Maximize Your Corn Silage Feed Value: Harvest at the Ideal Moisture Content Adam Parker, Maizex Seeds Inc.

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One Chance

The day that you choose to harvest your corn silage can actually have the most significant affect on quality out of all of the management decisions.  The moisture content of your silage greatly impacts how well your feed stores, ferments and ultimately determines feed quality. It is very important to harvest your corn silage at the correct moisture content as you have one chance per year to get it right.

 

Determining the Correct Silage Moisture for Your Farm

The type of storage that you use is the main factor determining the ideal harvest moisture content.  Since you have already have your storage in place it is easy to match the ideal moisture content to your storage type. The key principal to proper silage storage is to pack the silage tight enough to remove as much of oxygen as possible out of the silage. This helps reduce aerobic bacterial growth which causes dry matter loss and bunk shrink.  We want the silage to begin anaerobic fermentation as quickly as possible. Higher moisture silage will pack tighter, however too much moisture can cause seepage from the silo. The taller the silo, the larger the bunker pit and heavier the packing tractor will allow you to move to the lower end of these moisture ranges as the weight of the silage will help compact and displace air pockets. See the chart below to determine your ideal silage moisture content.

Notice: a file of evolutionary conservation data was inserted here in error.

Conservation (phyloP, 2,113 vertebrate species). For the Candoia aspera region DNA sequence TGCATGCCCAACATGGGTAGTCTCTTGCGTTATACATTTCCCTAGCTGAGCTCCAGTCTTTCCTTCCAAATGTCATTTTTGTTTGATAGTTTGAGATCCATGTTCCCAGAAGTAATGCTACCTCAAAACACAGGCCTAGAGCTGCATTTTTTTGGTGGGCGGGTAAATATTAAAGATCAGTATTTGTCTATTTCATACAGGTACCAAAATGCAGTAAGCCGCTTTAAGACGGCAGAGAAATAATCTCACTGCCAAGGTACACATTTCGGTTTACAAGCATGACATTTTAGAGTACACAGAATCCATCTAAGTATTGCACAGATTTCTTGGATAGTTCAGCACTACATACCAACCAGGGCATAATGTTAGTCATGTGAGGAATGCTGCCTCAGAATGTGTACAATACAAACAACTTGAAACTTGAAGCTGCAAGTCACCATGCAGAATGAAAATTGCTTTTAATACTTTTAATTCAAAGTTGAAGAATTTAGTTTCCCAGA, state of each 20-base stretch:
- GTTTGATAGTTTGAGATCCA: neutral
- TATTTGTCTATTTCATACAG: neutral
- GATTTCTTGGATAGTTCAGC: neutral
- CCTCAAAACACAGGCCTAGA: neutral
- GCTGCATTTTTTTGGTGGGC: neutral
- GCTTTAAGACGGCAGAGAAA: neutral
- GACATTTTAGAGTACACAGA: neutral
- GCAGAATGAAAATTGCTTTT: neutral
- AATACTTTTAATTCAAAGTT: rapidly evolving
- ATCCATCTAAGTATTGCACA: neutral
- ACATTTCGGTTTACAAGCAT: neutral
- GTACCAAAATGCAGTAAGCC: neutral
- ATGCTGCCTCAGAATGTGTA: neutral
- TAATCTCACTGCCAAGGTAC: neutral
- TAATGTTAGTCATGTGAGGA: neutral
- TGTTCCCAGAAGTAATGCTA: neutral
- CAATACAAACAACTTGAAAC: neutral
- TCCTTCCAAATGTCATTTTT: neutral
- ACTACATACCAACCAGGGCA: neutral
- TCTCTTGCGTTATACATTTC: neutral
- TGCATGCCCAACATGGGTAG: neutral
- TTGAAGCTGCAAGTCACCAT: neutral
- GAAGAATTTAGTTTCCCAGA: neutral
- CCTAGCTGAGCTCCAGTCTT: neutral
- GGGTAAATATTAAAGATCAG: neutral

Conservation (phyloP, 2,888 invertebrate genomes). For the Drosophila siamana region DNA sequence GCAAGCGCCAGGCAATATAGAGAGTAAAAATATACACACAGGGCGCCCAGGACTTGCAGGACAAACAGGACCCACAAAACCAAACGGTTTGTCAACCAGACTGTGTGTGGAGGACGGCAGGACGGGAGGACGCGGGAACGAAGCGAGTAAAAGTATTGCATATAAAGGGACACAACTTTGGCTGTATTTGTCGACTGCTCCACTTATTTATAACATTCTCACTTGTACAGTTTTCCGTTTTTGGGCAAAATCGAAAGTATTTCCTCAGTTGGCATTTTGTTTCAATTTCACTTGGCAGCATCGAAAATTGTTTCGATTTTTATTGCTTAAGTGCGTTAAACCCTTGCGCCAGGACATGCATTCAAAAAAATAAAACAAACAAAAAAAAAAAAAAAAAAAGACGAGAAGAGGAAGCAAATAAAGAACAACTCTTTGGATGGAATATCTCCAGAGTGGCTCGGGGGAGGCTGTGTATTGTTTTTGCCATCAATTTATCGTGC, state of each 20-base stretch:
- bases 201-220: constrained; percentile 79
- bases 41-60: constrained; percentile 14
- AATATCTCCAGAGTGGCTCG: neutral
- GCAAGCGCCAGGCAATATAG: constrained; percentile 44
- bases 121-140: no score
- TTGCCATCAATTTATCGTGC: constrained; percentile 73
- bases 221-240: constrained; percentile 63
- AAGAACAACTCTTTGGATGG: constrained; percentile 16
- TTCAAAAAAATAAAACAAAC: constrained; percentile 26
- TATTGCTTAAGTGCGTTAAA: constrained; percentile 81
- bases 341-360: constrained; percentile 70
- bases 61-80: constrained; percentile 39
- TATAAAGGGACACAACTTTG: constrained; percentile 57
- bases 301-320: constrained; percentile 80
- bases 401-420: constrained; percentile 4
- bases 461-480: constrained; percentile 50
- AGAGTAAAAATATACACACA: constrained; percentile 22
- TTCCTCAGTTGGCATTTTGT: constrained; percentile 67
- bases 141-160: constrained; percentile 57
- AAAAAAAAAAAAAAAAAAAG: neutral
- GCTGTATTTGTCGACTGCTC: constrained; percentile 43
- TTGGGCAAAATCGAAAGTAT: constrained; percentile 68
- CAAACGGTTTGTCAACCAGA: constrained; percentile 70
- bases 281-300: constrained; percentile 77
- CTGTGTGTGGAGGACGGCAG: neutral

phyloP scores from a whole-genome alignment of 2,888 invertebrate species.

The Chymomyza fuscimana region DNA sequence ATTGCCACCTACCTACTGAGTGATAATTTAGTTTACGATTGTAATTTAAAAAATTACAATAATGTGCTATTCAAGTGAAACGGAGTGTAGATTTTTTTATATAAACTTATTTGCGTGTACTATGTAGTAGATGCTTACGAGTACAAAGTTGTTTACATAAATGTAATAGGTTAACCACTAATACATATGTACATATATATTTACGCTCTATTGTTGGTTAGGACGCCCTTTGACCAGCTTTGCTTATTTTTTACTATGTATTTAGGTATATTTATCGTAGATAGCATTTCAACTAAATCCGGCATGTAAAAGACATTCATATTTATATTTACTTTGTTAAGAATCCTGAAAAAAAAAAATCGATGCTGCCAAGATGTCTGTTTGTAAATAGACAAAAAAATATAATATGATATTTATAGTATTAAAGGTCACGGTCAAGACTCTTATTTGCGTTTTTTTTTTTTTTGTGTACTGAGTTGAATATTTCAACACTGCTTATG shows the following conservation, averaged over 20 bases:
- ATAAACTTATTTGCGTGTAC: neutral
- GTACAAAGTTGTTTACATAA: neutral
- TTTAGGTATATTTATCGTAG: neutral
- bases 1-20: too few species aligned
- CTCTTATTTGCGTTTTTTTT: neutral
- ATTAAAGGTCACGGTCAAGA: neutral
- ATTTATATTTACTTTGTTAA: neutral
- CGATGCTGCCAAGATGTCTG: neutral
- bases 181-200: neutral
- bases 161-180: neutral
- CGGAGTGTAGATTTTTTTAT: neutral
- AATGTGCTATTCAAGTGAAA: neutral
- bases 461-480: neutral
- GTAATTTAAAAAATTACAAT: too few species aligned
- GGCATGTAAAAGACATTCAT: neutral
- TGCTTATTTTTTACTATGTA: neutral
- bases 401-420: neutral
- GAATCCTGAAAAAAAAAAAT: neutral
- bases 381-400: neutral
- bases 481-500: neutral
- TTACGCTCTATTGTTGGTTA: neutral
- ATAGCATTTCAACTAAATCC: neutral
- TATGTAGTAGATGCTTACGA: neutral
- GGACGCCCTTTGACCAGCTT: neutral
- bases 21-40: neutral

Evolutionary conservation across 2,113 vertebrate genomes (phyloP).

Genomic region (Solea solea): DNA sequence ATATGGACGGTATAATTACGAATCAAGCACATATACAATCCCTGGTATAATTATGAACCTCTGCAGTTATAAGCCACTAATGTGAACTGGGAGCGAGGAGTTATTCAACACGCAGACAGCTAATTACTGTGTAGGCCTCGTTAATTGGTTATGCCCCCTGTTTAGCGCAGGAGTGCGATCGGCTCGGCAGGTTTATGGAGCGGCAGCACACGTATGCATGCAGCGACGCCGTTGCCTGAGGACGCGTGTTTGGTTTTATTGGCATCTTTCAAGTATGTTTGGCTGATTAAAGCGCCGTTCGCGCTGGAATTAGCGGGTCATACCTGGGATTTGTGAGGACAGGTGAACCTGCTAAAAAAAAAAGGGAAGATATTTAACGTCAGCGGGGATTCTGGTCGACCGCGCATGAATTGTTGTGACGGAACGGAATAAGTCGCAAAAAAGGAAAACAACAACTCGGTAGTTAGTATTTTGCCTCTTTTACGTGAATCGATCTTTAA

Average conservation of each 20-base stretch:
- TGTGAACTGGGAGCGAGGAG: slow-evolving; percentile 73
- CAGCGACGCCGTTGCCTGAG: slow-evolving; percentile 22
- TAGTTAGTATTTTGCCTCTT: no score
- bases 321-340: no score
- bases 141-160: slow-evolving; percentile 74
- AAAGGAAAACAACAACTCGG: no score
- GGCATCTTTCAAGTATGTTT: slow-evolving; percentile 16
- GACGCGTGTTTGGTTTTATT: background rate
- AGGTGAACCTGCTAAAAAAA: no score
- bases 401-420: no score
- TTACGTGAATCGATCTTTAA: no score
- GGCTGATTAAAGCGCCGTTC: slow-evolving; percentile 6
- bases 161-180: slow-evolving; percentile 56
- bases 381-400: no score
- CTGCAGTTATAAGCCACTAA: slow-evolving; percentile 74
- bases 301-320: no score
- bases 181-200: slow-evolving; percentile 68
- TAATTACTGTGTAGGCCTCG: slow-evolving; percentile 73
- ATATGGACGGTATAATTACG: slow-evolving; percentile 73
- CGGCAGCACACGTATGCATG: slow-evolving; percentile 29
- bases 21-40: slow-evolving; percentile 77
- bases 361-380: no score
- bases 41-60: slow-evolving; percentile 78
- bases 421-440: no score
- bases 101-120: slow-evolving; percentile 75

Source: http://corn.agronomy.wisc.edu/AA/A023.aspx

 

How to Determine Moisture Content of your Standing Corn Silage

Milk Line Estimate

The milk line is a physical line that appears on the bottom side of the kernel during grain fill. It progresses from the top of the kernel at Dent down to the tip of the kernel where it will eventually black layer at maturity. This is a guide line that helps producers estimate whole plant moisture while in the field. There will some variation on accuracy depending on weather and the individual hybrids. Below is a graph from the University of Wisconsin showing the approximate whole plant moisture compared to the milk line. Note that ½ milk line is approximately 65% moisture. This should be only used as a guideline and actual sampling to determine moisture content is much more precise.

Source: http://corn.agronomy.wisc.edu/AA/A023.aspx

Chipper Test

This is a great way to get an accurate sample of your whole plant moisture. Take 6-12 representative stalks of corn from your silage field and process them through a wood chipper or silage harvester. Collect the sample and mix thoroughly so that the sample contains a homogenous blend of cob, leaf and stalk. Use a Koster tester, microwave or accredited lab to determine the moisture content of the silage. These are often done prior to harvesting to give an estimate of how long to wait until the corn has reached a desired moisture. An example would be if the sample came back at 68% and the producer wants their silage at 65% to harvest.  Approximately 6 days from the sample being taken the corn will reach the desired moisture content (0.5% moisture loss per day on average).

 

Physical Appearance of the Corn Plants

Generally visual appearance of corn plants can provide some indication of the moisture content. However this is very subjective to each individual and varies from year to year. There are many different factors such as hybrid characteristics, leaf diseases, fertility and environment that can alter the appearance of the corn plants. Modern hybrids also have better Stay Green traits that make them appear ‘wetter’ in the fall then they may actually be. The improved stay green will allow the plant to stay alive longer while starch accumulates in the kernels and the cob moisture content decreases.